MNR: You’ve already introduced us to your book – the Unofficial Peace Corps Volunteer Handbook – at the start of the interview, but is there anything else you would like us to know about the book? Will the book mainly benefit those already in the Peace Corps, or will it also help people who are considering joining the Peace Corps, but haven’t yet? Just by glancing at a few of the endorsement blurbs in your book, it’s clear that this handbook is really helpful, but who will it be most helpful for?

TH: The book is designed specifically for people who are interested in applying to the Peace Corps. It begins with a brief introduction to the organization and things to do before you even apply to be a Volunteer. Things, like you mentioned, that will make you a great applicant. Then it steps through the application, interview, medical clearance, invitation, preparing to leave, training, your first year, second year and returning home to America. The idea was to provide a handbook that is half advice (sharing other people’s thoughts) and half journal (where you can write your own). It’s the book I wish someone would have given me when I started thinking about applying to Peace Corps four years ago.

MNR: In addition to your Peace Corps work, you’re involved with a new project called Life is Volunteer, the website of which can be found here at http://www.lifeisvolunteer.org/. What is this project, and why are you involved? How does this new project compliment the work you’ve been doing for the Peace Corps?

TH: This is a project I started that is for everyone: people who might enjoy the kinds of lessons I’ve learned as a Peace Corps Volunteer during their service. It’s for people like my grandmother, my brother and sister, my best friends and people I have met who ask, “Nice, Peace Corps, so what was that like?”

The plan is to create a book with accessible and practical ideas that everyone can use in their everyday life, no matter where they are. Peace Corps has really taught me that helping others isn’t a profession, it’s a choice. Together I think we can each do incredible things that change ourselves and change the world. I’m very excited to share those ideas with others and create a lifelong dedication to the ideals that Peace Corps embodies. As former Peace Corps Director Lorett Ruppe said, “Peace Corps begins with two years of service and ends with the rest of our lives.” This is a project for that second part of the journey.

MNR: On the site http://www.advancehumanity.com/, which is a social movement that helps people change themselves and the world, there are lots of projects listed that you were apart of – a very impressive amount, we might add. What have been some of your favorite projects to work on, and why did you enjoy them so much? Do Peace Corps Volunteers get to work on these types of projects a lot, or do they spend most of their time doing a set job, and then work on projects during their spare time?

TH: Advance Humanity is an idea that I started working on about ten years ago, when I was in high school. I thought it might become a non-profit, and it still might, but I’ve found over the last few years that it really doesn’t take much money to help people. In most cases it’s free. Most of our projects have just required time and energy from dozens of volunteers, some of whom are serving in the Peace Corps but most of whom are just helping a little here and there when they can. I’ve loved working on these projects because they require that the people involved take a close look at what they do everyday, what they believe our world should look like, and then take steps toward that vision starting today. That might involve making cards for the elderly, improving summer camp programs for disadvantaged children, writing a book or building a sports complex. I think the important thing is to change yourself first: what you do everyday, how you think, and then start becoming part of the solution and change the world. It’s simple but not easy.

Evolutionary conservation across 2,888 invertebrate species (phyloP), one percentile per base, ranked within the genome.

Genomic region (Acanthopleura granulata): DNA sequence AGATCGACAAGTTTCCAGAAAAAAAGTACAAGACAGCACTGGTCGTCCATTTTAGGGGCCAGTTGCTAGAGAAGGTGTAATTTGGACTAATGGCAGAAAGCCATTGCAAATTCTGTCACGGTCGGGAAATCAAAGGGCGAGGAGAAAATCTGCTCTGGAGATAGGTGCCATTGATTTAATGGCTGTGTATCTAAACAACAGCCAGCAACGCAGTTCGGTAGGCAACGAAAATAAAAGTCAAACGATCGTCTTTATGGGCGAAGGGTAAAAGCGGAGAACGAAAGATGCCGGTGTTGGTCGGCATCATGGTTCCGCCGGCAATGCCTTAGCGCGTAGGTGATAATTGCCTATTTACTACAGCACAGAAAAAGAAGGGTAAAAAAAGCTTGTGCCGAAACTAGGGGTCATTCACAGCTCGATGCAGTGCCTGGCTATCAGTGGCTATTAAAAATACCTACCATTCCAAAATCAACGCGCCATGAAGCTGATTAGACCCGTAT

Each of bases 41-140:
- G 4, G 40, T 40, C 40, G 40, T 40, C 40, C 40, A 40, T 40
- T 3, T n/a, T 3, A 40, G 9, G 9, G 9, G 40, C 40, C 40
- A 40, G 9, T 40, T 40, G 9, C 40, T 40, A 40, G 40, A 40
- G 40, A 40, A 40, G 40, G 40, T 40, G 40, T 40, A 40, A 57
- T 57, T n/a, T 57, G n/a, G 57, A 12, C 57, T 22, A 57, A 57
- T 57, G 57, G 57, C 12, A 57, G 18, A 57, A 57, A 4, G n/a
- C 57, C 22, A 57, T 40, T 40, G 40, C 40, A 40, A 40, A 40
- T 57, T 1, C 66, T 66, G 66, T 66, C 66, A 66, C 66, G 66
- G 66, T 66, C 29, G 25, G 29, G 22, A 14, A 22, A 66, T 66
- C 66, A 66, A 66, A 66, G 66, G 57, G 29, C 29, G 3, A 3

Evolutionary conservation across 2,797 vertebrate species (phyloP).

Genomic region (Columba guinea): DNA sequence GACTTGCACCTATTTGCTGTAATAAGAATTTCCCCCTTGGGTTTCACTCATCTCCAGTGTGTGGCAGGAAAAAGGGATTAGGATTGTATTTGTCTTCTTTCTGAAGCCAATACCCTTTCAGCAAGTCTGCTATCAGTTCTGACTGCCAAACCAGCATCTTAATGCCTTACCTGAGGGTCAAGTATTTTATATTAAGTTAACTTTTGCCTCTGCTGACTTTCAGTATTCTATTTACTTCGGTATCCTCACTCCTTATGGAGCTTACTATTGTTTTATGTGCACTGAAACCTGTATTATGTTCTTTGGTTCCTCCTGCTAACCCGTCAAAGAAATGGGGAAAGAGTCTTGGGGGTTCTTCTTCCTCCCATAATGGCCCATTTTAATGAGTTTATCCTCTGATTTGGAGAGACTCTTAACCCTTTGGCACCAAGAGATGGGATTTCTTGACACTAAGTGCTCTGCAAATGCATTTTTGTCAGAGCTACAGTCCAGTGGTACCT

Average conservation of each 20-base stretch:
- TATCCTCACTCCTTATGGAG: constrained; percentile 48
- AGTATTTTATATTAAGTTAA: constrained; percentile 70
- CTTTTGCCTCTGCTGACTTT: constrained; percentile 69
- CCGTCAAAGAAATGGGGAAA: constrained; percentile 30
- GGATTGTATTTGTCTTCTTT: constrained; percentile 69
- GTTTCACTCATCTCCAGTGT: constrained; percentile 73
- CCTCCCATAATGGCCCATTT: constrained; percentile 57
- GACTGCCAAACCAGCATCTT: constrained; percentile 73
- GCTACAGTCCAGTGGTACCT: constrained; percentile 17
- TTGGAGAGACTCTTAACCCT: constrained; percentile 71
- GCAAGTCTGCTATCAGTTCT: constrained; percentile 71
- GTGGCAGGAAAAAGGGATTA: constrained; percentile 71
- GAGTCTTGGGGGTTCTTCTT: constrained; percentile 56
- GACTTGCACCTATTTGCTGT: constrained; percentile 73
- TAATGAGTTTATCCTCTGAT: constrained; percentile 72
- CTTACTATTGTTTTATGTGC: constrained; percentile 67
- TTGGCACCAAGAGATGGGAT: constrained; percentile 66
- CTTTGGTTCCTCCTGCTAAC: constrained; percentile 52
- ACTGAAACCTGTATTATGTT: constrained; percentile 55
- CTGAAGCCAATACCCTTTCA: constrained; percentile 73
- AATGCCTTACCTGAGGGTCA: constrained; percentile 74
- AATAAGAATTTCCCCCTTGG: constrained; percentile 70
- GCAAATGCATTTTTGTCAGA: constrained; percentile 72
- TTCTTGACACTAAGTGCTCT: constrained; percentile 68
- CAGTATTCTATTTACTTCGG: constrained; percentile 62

I have really enjoyed working on the Unofficial Handbook for the past four years and getting feedback from hundreds of readers who have found it exciting and helpful. Even the one negative review on Amazon.com, after the reviewer and I started emailing each other, has turned into a great positive experience for us both. The book is designed to help make Peace Corps better from the inside out and it’s really exciting to watch that happen as applicants use it, Volunteers learn from it and add to it, and the proceeds go back into Peace Corps to help projects that are changing the world. It’s a neat thing to be a part of and all it required was writing a few sentences a week.

MNR: To conclude, and possibly to urge Monday Night Radio followers to act, what are the top three reasons people should join the Peace Corps?

TH:
(1) Because some deep part of you is telling you that you should.
(2) Because you want to help others and become a better person yourself.
(3) Because you believe in working for world peace, developing friendships with incredible people and helping in the great common cause of world development.

Travis Hellstrom’s website.

Travis Hellstrom’s book.

No Paywall Here!
The Internet Patrol is and always has been free. We don't hide our articles behind a paywall, or restrict the number of articles you can read in a month if you don't give us money. That said, it does cost us money to run the site, so if something you read here was helpful or useful, won't you consider donating something to help keep the Internet Patrol free?